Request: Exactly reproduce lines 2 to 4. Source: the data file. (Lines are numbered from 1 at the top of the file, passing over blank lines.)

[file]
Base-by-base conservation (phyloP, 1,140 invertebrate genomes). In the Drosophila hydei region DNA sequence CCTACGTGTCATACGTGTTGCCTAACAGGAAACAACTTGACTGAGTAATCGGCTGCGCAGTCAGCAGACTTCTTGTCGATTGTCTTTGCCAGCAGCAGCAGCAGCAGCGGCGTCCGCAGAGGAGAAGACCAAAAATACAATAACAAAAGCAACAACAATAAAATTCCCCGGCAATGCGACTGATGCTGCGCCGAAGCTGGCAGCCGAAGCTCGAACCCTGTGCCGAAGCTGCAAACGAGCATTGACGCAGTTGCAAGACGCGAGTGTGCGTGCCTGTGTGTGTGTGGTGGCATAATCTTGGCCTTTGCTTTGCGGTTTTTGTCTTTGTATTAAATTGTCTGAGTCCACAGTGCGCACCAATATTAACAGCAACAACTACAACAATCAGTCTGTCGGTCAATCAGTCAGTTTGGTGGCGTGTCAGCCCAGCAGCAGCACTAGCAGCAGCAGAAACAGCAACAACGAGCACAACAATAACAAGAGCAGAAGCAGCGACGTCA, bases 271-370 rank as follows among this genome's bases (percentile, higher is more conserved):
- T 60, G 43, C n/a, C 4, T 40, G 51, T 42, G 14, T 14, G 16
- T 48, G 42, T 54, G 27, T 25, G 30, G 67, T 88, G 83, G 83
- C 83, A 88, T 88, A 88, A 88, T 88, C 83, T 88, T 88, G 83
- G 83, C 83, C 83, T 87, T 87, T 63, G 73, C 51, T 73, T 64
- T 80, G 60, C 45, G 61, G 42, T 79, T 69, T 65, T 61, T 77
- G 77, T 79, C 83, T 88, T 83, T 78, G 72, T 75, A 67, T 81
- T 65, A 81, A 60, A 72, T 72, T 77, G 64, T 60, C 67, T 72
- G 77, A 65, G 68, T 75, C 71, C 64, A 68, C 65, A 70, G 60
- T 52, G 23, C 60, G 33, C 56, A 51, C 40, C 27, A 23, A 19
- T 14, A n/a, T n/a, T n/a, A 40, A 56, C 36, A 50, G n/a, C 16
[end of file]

- T 60, G 43, C n/a, C 4, T 40, G 51, T 42, G 14, T 14, G 16
- T 48, G 42, T 54, G 27, T 25, G 30, G 67, T 88, G 83, G 83
- C 83, A 88, T 88, A 88, A 88, T 88, C 83, T 88, T 88, G 83